Wednesday, June 13, 2018

Soccer: America's sport since 1970, but transformed in 2026

Soccer has always been the sport of the future in the United States, because eventually, the hunkered down sports hatches that kept America's big sports at home would eventually break down, and not only would this country be a great exporter of sport, but it would import them too.

Or, if you're a believer in "demography is destiny", eventually, the changing demographics of the country would eventually take hold in the sports that America holds closest to its heart. That has already begun to take shape with the challenges that football is facing existentially and the consumption changes of new generations of Americans, larger than any previous to them, but with the 2026 World Cup coming to the United States (and Mexico and Canada), perhaps America's sport of the future for over 50 years at that point may well become the sport it cherishes the most.

The 1994 World Cup is a distant memory now, but still a vivid one for anyone in this country who was touched by the tournament. Watching a rag-tag US group beat mightily favored Colombia, play to two crowds of over 94,000 at the Rose Bowl (and indoors at the old Silverdome), transformed a group of youngsters into soccer fans and players who formed the backbone of soccer in this country as it is now. Soccer in this country wouldn't be what is without the 1994 World Cup, Paul Caligiuri's goal against Trinidad in November of 1989, and Landon Donovan's heroics in two World Cups in the following decade, but the 1994 World Cup sprouted the seeds that were heavily watered in future years, creating the garden that is soccer in this country now.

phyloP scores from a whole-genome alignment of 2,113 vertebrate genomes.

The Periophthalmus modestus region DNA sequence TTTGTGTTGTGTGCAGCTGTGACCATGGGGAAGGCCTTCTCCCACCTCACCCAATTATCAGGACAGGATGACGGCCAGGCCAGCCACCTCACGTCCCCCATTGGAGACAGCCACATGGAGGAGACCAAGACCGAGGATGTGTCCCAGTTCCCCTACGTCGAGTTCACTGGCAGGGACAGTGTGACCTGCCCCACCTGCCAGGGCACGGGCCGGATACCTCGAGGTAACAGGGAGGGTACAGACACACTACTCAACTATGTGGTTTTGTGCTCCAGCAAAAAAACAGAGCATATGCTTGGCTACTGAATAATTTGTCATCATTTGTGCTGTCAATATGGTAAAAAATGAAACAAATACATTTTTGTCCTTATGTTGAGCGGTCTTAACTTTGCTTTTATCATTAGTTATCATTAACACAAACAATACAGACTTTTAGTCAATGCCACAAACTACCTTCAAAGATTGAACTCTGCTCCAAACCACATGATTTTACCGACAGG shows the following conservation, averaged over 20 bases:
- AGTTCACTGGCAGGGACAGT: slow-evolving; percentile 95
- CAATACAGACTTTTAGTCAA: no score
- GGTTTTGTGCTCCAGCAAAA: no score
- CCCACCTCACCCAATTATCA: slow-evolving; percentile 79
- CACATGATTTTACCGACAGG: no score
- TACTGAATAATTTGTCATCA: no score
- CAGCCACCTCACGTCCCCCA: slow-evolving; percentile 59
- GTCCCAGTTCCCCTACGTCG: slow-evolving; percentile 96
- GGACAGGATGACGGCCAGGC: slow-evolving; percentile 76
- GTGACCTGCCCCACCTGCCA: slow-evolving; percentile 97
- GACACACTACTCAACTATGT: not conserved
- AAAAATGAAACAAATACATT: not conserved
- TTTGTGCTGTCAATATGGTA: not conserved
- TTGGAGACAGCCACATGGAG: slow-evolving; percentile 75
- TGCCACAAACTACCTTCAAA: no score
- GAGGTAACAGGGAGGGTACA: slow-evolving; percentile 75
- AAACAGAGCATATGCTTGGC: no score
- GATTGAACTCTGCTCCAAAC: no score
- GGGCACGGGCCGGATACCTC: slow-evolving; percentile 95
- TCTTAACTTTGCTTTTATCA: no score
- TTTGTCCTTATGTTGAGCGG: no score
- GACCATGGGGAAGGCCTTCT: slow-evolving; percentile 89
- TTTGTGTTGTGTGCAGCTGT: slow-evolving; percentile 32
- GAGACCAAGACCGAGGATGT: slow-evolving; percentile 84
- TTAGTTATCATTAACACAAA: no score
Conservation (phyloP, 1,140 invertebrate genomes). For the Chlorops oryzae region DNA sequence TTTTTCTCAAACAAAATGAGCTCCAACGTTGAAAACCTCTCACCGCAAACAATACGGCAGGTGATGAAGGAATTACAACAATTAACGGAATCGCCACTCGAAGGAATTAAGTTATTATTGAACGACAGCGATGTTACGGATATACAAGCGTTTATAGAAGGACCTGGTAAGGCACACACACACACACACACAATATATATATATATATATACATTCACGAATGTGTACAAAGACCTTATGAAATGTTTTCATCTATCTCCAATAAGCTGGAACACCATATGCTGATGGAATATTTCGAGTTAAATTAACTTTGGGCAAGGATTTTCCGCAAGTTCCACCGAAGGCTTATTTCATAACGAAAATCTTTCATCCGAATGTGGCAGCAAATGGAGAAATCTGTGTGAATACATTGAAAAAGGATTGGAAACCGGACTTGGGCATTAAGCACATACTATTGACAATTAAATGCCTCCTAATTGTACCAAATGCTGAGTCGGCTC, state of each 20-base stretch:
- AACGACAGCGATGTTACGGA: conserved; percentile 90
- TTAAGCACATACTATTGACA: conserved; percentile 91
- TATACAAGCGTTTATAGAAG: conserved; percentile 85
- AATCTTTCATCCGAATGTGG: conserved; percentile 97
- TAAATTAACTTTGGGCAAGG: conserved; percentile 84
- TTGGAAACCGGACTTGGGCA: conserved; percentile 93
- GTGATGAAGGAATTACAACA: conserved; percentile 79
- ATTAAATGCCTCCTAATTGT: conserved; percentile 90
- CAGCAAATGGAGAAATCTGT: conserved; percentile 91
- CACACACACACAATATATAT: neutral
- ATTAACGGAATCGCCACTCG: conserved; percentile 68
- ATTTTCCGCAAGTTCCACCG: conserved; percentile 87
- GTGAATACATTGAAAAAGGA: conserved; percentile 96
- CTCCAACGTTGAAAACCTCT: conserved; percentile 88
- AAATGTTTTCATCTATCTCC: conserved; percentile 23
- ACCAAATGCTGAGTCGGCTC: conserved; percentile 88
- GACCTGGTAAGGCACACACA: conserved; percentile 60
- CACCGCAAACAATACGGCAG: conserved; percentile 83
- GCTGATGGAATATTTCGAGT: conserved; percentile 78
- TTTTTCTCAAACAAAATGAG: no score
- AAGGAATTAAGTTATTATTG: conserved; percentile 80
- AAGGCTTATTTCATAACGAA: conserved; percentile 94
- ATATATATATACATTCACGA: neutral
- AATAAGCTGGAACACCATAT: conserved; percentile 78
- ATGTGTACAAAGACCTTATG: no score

Said garden was starving for water after the US failed to qualify for the World Cup that is to start tomorrow, but the garden did get a fresh injection with this announcement. As much as it seemed to be a shoe-in that a combined North American World Cup bid would be accepted without much handwringing, FIFA has proven time and again, even in this "new era" that the accepted standard and the obvious answers aren't always so obvious.

Mexico and Canada presence helped the bid get away from more of the delicate geopolitical issues that even if they didn't weigh the bid down all that much were still certainly present no matter who will occupy the White House in the summer of 2026. Their 10 games each will feel secondary to the overarching narrative of the tournament (though maybe not in Canada as much), but some of the decisions made by first Sunil Gulati and then Carlos Cordeiro helped rebuild some pride and prestige in US Soccer that certainly has been lost from the Couva catastrophe in October, to the contentious US Soccer Presidential race in February and then the politicking to get this bid to be successful at all.